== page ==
It's too bad as my dad didn't shoot it all that much and the stock is in not bad shape, but for the cost of getting a gunsmith to take care of it I could probably buy another gun. Maybe I'll look at it again later. Maybe.

    If you read this far, don't blame me for the 3 or 4 minutes you will never get back in your life. ;)

    Mike

    Mike
     
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  2. Lilhigbee

    Lilhigbee
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    Contact @Velzey . He'll put it together right the next time. And I have to add;:p

    VFvcXr.jpg
     
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  3. bsa1917hunter

    bsa1917hunter
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    Yes, take it to a good smith. They are not really that hard to put together, but you have to use slave pins. Trust me on this. I've done firing pins on these rifles. Its nice, they used to send you a $30.00 gift card too, if you did the firing pin installation yourself. I'm glad Winchester still honors that recall, as Winchester really isn't Winchester anymore, but instead BACO/Browning Arms Co... If you lived closer, I'd put it back together for you, but without all the cussing. I hope anyway.. :D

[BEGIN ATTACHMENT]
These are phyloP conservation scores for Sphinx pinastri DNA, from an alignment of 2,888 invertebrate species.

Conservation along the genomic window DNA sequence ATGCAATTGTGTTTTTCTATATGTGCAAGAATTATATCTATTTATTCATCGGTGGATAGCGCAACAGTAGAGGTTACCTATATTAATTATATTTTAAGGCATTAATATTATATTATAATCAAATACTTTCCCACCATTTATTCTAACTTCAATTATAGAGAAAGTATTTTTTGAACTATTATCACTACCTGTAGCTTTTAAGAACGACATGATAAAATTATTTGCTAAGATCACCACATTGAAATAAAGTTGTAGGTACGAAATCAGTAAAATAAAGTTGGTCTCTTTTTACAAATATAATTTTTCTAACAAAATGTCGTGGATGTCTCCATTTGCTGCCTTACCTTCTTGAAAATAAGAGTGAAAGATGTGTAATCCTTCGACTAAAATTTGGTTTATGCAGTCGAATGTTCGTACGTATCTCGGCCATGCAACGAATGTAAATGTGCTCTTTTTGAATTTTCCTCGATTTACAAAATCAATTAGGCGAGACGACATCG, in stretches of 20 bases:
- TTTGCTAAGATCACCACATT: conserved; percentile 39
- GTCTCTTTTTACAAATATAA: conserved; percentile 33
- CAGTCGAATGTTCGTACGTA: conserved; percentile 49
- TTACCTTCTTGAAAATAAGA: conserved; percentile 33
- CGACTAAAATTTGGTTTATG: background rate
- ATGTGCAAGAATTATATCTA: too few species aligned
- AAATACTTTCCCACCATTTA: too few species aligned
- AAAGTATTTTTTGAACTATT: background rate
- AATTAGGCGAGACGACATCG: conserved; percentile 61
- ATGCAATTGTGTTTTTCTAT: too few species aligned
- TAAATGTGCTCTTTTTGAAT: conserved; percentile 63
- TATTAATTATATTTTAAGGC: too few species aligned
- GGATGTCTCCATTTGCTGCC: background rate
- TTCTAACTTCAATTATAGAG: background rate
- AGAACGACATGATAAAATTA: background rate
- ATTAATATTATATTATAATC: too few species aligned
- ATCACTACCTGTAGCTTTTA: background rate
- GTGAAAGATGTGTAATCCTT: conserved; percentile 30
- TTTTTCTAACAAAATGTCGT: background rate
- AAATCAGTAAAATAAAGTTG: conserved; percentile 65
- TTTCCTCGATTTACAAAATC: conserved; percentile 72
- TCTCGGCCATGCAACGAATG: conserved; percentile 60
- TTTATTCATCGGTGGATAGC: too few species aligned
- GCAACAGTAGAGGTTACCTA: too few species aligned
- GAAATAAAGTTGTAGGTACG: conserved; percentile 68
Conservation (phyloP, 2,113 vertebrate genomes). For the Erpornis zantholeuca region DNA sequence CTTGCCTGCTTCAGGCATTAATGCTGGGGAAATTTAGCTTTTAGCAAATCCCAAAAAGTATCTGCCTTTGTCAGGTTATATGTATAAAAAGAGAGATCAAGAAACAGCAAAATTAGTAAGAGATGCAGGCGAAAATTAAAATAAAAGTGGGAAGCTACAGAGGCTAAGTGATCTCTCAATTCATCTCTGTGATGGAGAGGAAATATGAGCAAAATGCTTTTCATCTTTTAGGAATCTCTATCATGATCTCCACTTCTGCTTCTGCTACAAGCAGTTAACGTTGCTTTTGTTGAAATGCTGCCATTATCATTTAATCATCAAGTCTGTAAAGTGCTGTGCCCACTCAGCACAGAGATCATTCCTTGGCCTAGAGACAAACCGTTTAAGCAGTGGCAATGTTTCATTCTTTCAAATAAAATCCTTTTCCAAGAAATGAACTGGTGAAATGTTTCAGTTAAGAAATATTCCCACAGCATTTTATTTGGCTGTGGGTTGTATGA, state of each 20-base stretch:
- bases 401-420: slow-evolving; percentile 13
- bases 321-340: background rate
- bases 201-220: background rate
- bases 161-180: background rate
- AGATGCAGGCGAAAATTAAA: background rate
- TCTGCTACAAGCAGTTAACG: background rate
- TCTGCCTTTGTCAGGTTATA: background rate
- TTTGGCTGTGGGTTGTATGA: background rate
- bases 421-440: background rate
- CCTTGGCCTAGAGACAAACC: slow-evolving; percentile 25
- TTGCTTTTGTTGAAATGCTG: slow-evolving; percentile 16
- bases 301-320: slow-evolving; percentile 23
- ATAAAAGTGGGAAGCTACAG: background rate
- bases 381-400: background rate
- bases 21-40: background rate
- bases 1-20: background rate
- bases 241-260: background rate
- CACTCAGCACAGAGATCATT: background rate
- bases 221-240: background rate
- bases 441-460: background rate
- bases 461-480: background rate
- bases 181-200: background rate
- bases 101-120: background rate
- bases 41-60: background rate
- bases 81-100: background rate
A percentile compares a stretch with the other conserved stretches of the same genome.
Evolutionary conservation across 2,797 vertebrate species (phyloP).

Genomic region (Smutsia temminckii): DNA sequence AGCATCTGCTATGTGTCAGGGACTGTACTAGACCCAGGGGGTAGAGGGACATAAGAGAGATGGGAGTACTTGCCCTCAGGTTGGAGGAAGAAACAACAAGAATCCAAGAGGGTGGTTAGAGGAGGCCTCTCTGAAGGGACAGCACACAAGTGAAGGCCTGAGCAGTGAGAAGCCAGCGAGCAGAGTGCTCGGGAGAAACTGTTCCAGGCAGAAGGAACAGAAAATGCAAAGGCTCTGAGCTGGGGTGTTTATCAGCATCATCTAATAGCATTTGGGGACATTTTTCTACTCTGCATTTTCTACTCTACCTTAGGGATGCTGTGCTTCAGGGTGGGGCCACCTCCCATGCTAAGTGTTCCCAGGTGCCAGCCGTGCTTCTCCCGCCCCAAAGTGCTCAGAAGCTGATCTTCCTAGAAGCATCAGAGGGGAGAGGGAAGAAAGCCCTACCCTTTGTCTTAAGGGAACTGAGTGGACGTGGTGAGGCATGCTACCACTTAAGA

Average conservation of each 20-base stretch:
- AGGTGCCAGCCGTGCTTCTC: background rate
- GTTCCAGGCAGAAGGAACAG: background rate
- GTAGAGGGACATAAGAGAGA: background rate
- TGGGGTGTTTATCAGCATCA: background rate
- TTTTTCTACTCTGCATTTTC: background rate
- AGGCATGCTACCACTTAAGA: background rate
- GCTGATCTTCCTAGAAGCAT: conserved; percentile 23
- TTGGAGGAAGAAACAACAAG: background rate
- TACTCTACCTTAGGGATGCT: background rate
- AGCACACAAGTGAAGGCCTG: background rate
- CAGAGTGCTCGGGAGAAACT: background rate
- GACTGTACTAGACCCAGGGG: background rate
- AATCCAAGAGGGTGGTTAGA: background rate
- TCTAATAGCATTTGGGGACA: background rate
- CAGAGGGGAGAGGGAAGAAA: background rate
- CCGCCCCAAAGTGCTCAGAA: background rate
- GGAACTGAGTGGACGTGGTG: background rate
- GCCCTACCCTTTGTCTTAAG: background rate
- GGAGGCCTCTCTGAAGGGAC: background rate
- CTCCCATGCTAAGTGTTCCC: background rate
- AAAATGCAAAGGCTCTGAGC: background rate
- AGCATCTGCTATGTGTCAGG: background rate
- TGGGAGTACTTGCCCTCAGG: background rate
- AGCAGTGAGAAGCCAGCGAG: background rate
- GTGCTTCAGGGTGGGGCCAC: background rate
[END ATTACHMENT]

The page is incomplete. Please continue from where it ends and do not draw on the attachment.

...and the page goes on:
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  4. jbett98

    jbett98
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    You can make slave pins out of correct sized drill bits. I buy Harbor Freight ones since they're so cheap and that's all they're good for anyway.
     
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  5. revjen45

    revjen45
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    "You can make slave pins out of correct sized drill bits. I buy Harbor Freight ones since they're so cheap and that's all they're good for anyway. "
    Great idea! I usually just go there for the battery powered nose hair trimmers. :p

    Be sure to tell the smith your BIL took it apart. That's what everybody says when they bring a sack of parts in. :D
     
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  6. Velzey

    Velzey
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    :eek:Those can be slightly tricky, but not something that’s going to cost more than the rifle is worth..
     
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  7. bsa1917hunter

    bsa1917hunter
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    This may help the OP:
    Xpg77Qd.jpg
     
  8. gmerkt

    gmerkt
    w. Wash.